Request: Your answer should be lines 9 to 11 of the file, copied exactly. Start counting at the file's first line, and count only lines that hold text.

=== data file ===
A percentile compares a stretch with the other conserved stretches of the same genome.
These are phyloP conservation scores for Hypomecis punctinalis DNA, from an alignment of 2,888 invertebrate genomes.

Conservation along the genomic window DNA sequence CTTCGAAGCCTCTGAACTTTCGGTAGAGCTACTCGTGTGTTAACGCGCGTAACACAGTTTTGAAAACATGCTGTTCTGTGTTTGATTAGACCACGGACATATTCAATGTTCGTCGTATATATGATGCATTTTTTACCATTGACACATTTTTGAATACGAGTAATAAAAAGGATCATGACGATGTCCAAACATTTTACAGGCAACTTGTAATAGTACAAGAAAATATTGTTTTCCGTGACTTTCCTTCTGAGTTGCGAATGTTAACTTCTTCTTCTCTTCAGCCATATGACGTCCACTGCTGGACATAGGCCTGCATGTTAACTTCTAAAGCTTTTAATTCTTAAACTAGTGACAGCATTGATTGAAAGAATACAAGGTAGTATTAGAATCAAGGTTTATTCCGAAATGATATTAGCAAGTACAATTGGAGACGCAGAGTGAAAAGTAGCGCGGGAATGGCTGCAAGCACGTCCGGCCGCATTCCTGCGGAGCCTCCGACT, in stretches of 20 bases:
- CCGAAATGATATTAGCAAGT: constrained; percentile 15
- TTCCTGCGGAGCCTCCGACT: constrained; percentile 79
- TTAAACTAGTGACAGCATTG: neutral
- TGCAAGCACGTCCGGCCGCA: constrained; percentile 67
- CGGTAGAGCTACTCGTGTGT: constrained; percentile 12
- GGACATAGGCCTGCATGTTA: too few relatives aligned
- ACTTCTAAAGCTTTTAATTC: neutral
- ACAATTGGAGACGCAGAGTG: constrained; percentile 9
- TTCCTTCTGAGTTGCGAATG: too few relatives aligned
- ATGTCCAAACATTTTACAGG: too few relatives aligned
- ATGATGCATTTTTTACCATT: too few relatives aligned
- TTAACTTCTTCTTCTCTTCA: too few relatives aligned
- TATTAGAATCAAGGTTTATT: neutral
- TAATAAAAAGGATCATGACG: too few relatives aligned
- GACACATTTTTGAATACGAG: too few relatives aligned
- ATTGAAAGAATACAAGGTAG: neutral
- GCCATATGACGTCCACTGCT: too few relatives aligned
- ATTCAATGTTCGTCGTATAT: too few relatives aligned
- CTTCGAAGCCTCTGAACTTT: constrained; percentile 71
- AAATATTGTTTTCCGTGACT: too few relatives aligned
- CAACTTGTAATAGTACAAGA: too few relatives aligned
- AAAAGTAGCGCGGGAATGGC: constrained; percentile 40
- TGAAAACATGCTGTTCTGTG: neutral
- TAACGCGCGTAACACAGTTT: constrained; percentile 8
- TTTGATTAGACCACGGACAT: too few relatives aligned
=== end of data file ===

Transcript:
- GGACATAGGCCTGCATGTTA: too few relatives aligned
- ACTTCTAAAGCTTTTAATTC: neutral
- ACAATTGGAGACGCAGAGTG: constrained; percentile 9